The Altar Wings of Roudníky
Two double-sided painted altar wings of an originally late Gothic retable made by an anonymous master probably in any craft room in Prague in the beginning of the last quarter of the 15th century presumable for the utraquist church of St. Wenzeslaus in Roudníky near Ústí nad Labem (North Bohemia). There were the altar wings secondary used as a part of a baroque altar piece, the panels were trimmed and spread with the layer of baroque marbling. Thanks to this fact they got over the re-catholisation period in the 17th and 18th century with its systematical disposal of the objects of visual arts, which represented the symbology of the Bohemian reformation.
The unique preserved iconographical concept of the retable illustrates the evolution and self-conception of the Czech Utraquist church: Master Jan Hus is assigned into the community of the christian protomartyrs, St. James the Greater, St. Sebastian and St. Lawrence, whose martyrdom is directly paralleled to the Hus’ burning. The attribute of the martyrdom of Jan Hus is his heretical cap and he self is depicted, within the frame of the peculiar Czech iconographical tradition at this time, as a beardless priest in the white alba. The panels were discovered in 1966, the new frame was added by the restoration of work. The last restoration proceeded in 2013/2014 by Naděžda Mašková and Miroslav Křížek, Praha.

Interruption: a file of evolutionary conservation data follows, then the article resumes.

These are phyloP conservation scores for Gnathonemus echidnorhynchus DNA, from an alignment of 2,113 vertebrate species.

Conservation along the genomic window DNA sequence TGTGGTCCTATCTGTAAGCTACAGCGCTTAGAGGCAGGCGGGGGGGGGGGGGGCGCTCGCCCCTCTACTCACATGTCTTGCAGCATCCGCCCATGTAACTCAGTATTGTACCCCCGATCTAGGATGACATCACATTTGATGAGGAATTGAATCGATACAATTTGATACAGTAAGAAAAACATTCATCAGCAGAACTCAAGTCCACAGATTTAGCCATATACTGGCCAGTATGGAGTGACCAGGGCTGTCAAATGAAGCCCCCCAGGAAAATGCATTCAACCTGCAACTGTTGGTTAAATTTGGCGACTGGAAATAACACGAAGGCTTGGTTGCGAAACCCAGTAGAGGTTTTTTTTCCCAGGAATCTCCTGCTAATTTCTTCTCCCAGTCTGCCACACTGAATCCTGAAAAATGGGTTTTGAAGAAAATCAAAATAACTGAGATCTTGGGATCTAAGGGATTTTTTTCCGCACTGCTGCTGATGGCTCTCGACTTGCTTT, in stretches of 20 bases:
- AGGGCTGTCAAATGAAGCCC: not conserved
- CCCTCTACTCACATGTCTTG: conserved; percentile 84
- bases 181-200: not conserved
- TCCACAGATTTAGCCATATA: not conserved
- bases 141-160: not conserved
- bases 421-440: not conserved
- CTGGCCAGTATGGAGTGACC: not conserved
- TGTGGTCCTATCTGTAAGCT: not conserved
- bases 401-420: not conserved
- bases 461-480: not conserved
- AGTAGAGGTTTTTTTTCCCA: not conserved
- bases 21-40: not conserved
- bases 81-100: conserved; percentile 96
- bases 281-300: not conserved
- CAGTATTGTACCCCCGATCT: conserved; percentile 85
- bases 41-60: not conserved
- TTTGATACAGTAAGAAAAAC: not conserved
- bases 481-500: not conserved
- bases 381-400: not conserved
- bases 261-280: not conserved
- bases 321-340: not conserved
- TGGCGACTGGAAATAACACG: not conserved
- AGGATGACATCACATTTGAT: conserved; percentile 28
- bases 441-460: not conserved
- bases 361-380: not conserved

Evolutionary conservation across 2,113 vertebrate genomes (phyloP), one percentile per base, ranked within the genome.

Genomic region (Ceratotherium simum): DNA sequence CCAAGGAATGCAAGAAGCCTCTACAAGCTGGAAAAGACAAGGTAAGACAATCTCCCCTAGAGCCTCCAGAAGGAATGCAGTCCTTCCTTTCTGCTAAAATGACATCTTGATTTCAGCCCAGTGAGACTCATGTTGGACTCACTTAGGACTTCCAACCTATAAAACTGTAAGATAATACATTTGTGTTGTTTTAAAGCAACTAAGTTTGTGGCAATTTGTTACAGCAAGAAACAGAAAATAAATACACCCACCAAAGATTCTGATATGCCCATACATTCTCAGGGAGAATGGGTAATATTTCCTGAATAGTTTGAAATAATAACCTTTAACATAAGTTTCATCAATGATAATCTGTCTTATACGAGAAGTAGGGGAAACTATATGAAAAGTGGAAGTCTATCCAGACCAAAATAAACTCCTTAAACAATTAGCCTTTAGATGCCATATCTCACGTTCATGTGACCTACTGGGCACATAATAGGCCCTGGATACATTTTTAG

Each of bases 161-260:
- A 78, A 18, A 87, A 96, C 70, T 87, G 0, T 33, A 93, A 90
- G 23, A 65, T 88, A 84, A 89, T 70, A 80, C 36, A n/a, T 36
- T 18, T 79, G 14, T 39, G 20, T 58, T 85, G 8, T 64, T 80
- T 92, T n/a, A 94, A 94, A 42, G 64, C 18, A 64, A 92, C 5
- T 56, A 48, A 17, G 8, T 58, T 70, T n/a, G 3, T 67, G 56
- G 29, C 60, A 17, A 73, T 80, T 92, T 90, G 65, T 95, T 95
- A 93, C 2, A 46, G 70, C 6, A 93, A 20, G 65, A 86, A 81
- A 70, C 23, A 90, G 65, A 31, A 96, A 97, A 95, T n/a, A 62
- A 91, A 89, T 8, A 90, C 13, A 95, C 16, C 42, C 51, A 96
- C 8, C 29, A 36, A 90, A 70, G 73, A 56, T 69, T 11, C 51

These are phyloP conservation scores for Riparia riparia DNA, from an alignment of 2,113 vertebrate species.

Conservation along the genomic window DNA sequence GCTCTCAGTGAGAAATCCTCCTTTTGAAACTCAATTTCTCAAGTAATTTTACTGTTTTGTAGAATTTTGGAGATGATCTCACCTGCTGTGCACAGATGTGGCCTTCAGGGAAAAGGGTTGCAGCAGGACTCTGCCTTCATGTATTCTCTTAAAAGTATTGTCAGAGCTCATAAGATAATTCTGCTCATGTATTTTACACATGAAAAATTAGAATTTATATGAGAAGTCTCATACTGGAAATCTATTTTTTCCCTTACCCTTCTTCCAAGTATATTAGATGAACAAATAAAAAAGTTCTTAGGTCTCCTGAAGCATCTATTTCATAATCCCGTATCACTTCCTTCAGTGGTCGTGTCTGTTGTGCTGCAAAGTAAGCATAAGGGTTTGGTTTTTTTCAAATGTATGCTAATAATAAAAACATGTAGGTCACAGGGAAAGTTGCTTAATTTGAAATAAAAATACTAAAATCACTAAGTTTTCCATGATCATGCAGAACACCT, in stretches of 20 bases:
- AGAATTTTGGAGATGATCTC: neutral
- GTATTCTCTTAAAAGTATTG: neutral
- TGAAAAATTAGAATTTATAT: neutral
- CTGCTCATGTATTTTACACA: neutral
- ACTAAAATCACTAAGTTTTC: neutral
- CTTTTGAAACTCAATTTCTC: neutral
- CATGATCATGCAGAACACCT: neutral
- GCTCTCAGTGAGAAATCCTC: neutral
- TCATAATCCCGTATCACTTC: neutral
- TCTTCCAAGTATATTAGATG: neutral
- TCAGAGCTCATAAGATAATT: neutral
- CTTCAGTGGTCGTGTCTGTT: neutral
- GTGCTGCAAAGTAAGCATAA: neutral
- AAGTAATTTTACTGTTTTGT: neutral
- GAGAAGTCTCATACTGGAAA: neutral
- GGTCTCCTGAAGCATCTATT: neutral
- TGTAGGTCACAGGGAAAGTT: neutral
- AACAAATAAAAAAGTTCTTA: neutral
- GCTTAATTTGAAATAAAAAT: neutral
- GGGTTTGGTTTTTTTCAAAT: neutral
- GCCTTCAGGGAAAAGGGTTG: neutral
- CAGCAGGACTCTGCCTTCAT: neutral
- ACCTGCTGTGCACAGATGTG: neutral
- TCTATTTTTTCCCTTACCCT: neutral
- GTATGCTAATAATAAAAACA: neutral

- Wing 1 (left), side A (interior): Beheadiog of St. James the Greater, Burning of St. Lawrence
- Wing 2 (right), side A: Martyrdom of St. Sebastian, Burning of Master Jan Hus
- Wing 1, side B (exterior): St. James the Greater, St. Lawrence the Dean
- Wing 2, side B: St. James the Minor, St. Stephen the Dean
Form of work:
tempera, bass-wood, gilding, each wing 179 cm x 82 cm with frame, 162 cm x 68 cm without frame
Husitské muzeum v Táboře / Hussite Museum in Tábor, subcollection of pictures and sculptures, inv. no. OP 4335 (panel 1) and OP 4336 (panel 2)